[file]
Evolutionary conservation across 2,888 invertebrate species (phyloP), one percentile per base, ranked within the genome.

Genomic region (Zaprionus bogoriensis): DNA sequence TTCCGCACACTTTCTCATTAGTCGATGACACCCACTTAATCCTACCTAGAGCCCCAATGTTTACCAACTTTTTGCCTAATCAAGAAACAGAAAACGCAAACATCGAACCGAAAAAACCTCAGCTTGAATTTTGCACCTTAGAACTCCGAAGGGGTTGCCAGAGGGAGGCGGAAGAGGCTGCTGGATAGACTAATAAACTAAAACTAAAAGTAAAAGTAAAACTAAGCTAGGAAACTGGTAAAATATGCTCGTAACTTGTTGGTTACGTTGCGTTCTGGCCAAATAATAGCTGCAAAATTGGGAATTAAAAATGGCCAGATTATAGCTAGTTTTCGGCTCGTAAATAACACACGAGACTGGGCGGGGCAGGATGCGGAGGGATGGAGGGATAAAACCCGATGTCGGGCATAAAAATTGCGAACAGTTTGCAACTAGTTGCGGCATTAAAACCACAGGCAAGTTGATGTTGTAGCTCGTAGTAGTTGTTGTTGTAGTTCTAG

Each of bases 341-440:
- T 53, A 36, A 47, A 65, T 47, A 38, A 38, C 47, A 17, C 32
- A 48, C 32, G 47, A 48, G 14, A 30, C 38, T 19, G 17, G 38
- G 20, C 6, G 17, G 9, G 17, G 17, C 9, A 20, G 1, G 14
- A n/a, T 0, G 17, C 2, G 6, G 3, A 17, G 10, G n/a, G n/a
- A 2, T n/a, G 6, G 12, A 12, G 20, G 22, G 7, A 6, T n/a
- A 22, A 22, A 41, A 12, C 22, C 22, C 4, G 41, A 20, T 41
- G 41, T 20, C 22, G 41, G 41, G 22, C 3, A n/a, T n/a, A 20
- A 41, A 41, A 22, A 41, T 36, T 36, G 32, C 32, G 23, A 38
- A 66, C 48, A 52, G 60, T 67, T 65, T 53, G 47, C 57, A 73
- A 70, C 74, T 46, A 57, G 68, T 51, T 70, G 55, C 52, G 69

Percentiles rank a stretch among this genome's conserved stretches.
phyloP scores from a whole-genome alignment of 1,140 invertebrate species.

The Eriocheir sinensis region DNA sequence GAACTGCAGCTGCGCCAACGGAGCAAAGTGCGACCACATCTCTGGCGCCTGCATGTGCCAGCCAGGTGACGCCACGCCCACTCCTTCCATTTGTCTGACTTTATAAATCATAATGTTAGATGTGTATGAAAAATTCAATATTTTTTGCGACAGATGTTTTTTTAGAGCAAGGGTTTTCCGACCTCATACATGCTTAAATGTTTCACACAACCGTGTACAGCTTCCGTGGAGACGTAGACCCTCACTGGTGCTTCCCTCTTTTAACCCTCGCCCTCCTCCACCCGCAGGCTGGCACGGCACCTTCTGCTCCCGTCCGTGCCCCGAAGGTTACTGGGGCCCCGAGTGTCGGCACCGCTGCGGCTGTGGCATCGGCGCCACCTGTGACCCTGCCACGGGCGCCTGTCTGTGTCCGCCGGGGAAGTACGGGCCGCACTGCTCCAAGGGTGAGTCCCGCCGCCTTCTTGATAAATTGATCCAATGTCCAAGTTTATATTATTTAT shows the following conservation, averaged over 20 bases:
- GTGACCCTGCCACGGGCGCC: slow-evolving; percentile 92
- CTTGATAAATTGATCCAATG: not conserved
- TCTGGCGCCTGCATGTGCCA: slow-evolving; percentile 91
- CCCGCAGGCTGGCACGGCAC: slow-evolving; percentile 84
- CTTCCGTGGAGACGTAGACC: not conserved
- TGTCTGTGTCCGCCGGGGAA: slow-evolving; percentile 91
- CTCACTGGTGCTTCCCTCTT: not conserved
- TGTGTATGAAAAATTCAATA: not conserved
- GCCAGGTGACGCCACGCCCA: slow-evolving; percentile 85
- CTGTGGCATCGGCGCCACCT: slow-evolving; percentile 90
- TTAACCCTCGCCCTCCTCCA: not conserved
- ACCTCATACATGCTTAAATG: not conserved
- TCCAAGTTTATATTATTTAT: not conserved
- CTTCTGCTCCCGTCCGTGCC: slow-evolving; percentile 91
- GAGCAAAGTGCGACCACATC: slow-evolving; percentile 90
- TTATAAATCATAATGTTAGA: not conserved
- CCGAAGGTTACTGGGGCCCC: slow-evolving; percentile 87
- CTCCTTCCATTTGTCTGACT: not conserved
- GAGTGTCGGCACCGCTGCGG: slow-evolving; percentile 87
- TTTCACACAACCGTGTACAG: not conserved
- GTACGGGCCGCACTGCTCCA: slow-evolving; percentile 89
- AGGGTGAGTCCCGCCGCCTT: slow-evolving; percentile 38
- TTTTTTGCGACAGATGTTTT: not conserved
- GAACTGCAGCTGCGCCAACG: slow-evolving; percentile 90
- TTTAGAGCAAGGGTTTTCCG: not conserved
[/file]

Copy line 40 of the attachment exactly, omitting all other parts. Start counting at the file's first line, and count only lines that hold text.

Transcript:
- GAACTGCAGCTGCGCCAACG: slow-evolving; percentile 90